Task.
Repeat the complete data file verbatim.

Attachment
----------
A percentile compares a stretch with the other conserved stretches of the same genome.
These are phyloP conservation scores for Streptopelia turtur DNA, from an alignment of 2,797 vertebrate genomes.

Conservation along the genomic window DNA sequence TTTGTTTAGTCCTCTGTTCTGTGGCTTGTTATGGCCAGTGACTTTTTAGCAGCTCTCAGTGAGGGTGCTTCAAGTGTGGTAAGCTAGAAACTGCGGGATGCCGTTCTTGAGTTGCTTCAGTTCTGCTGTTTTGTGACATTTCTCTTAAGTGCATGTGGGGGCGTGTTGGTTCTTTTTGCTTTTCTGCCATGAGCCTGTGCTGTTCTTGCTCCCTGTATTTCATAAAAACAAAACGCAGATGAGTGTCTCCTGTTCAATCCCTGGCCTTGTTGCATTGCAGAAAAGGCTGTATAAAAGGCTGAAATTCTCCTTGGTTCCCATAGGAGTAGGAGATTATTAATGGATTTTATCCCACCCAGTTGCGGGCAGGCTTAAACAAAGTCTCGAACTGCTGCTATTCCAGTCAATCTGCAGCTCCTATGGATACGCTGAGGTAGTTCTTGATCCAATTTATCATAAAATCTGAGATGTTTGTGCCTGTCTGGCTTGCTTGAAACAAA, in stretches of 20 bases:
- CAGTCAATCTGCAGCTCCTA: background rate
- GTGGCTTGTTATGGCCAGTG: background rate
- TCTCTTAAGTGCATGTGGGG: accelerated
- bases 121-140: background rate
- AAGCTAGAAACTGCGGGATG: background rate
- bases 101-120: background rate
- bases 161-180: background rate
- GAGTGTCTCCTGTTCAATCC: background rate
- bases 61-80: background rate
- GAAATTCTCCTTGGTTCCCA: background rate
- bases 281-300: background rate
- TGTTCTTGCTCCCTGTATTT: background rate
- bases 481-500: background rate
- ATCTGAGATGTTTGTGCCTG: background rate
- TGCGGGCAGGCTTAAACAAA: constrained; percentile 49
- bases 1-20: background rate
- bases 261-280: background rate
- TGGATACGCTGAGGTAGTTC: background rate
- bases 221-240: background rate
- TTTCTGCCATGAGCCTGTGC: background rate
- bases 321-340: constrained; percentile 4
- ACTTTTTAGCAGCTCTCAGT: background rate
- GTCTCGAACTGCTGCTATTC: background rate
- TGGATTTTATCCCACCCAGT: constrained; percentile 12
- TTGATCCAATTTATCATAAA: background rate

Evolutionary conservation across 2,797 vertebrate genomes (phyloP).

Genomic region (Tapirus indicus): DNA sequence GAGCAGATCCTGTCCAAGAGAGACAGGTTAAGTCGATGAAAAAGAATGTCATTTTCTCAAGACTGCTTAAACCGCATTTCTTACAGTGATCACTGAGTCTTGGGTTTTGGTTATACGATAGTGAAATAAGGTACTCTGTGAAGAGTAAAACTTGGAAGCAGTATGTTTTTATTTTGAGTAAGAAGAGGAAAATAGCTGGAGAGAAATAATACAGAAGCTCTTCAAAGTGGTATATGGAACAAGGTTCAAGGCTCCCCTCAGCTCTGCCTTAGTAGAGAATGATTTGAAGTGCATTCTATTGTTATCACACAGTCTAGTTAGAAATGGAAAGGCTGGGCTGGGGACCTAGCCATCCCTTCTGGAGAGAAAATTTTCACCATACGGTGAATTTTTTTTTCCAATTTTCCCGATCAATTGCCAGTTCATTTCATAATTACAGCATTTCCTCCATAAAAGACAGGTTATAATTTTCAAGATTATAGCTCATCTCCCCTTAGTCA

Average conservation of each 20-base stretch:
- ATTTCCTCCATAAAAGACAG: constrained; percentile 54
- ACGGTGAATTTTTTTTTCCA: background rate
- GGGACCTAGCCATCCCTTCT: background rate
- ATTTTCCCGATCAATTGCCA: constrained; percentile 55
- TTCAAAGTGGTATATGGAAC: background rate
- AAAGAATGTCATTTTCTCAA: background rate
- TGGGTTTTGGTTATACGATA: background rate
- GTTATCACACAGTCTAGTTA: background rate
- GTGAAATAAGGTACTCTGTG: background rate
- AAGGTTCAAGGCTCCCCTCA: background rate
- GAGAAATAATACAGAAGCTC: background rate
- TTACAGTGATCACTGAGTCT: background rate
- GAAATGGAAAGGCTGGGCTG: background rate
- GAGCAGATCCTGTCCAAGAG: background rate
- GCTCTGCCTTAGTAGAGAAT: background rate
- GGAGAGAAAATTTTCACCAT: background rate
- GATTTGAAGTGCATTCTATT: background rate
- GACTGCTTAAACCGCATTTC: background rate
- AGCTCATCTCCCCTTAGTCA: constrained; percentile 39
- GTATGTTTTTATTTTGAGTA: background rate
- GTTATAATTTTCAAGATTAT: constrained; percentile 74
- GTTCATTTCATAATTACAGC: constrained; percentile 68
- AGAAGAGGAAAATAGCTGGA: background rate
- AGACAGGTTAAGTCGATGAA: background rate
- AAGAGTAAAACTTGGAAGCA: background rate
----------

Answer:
A percentile compares a stretch with the other conserved stretches of the same genome.
These are phyloP conservation scores for Streptopelia turtur DNA, from an alignment of 2,797 vertebrate genomes.

Conservation along the genomic window DNA sequence TTTGTTTAGTCCTCTGTTCTGTGGCTTGTTATGGCCAGTGACTTTTTAGCAGCTCTCAGTGAGGGTGCTTCAAGTGTGGTAAGCTAGAAACTGCGGGATGCCGTTCTTGAGTTGCTTCAGTTCTGCTGTTTTGTGACATTTCTCTTAAGTGCATGTGGGGGCGTGTTGGTTCTTTTTGCTTTTCTGCCATGAGCCTGTGCTGTTCTTGCTCCCTGTATTTCATAAAAACAAAACGCAGATGAGTGTCTCCTGTTCAATCCCTGGCCTTGTTGCATTGCAGAAAAGGCTGTATAAAAGGCTGAAATTCTCCTTGGTTCCCATAGGAGTAGGAGATTATTAATGGATTTTATCCCACCCAGTTGCGGGCAGGCTTAAACAAAGTCTCGAACTGCTGCTATTCCAGTCAATCTGCAGCTCCTATGGATACGCTGAGGTAGTTCTTGATCCAATTTATCATAAAATCTGAGATGTTTGTGCCTGTCTGGCTTGCTTGAAACAAA, in stretches of 20 bases:
- CAGTCAATCTGCAGCTCCTA: background rate
- GTGGCTTGTTATGGCCAGTG: background rate
- TCTCTTAAGTGCATGTGGGG: accelerated
- bases 121-140: background rate
- AAGCTAGAAACTGCGGGATG: background rate
- bases 101-120: background rate
- bases 161-180: background rate
- GAGTGTCTCCTGTTCAATCC: background rate
- bases 61-80: background rate
- GAAATTCTCCTTGGTTCCCA: background rate
- bases 281-300: background rate
- TGTTCTTGCTCCCTGTATTT: background rate
- bases 481-500: background rate
- ATCTGAGATGTTTGTGCCTG: background rate
- TGCGGGCAGGCTTAAACAAA: constrained; percentile 49
- bases 1-20: background rate
- bases 261-280: background rate
- TGGATACGCTGAGGTAGTTC: background rate
- bases 221-240: background rate
- TTTCTGCCATGAGCCTGTGC: background rate
- bases 321-340: constrained; percentile 4
- ACTTTTTAGCAGCTCTCAGT: background rate
- GTCTCGAACTGCTGCTATTC: background rate
- TGGATTTTATCCCACCCAGT: constrained; percentile 12
- TTGATCCAATTTATCATAAA: background rate

Evolutionary conservation across 2,797 vertebrate genomes (phyloP).

Genomic region (Tapirus indicus): DNA sequence GAGCAGATCCTGTCCAAGAGAGACAGGTTAAGTCGATGAAAAAGAATGTCATTTTCTCAAGACTGCTTAAACCGCATTTCTTACAGTGATCACTGAGTCTTGGGTTTTGGTTATACGATAGTGAAATAAGGTACTCTGTGAAGAGTAAAACTTGGAAGCAGTATGTTTTTATTTTGAGTAAGAAGAGGAAAATAGCTGGAGAGAAATAATACAGAAGCTCTTCAAAGTGGTATATGGAACAAGGTTCAAGGCTCCCCTCAGCTCTGCCTTAGTAGAGAATGATTTGAAGTGCATTCTATTGTTATCACACAGTCTAGTTAGAAATGGAAAGGCTGGGCTGGGGACCTAGCCATCCCTTCTGGAGAGAAAATTTTCACCATACGGTGAATTTTTTTTTCCAATTTTCCCGATCAATTGCCAGTTCATTTCATAATTACAGCATTTCCTCCATAAAAGACAGGTTATAATTTTCAAGATTATAGCTCATCTCCCCTTAGTCA

Average conservation of each 20-base stretch:
- ATTTCCTCCATAAAAGACAG: constrained; percentile 54
- ACGGTGAATTTTTTTTTCCA: background rate
- GGGACCTAGCCATCCCTTCT: background rate
- ATTTTCCCGATCAATTGCCA: constrained; percentile 55
- TTCAAAGTGGTATATGGAAC: background rate
- AAAGAATGTCATTTTCTCAA: background rate
- TGGGTTTTGGTTATACGATA: background rate
- GTTATCACACAGTCTAGTTA: background rate
- GTGAAATAAGGTACTCTGTG: background rate
- AAGGTTCAAGGCTCCCCTCA: background rate
- GAGAAATAATACAGAAGCTC: background rate
- TTACAGTGATCACTGAGTCT: background rate
- GAAATGGAAAGGCTGGGCTG: background rate
- GAGCAGATCCTGTCCAAGAG: background rate
- GCTCTGCCTTAGTAGAGAAT: background rate
- GGAGAGAAAATTTTCACCAT: background rate
- GATTTGAAGTGCATTCTATT: background rate
- GACTGCTTAAACCGCATTTC: background rate
- AGCTCATCTCCCCTTAGTCA: constrained; percentile 39
- GTATGTTTTTATTTTGAGTA: background rate
- GTTATAATTTTCAAGATTAT: constrained; percentile 74
- GTTCATTTCATAATTACAGC: constrained; percentile 68
- AGAAGAGGAAAATAGCTGGA: background rate
- AGACAGGTTAAGTCGATGAA: background rate
- AAGAGTAAAACTTGGAAGCA: background rate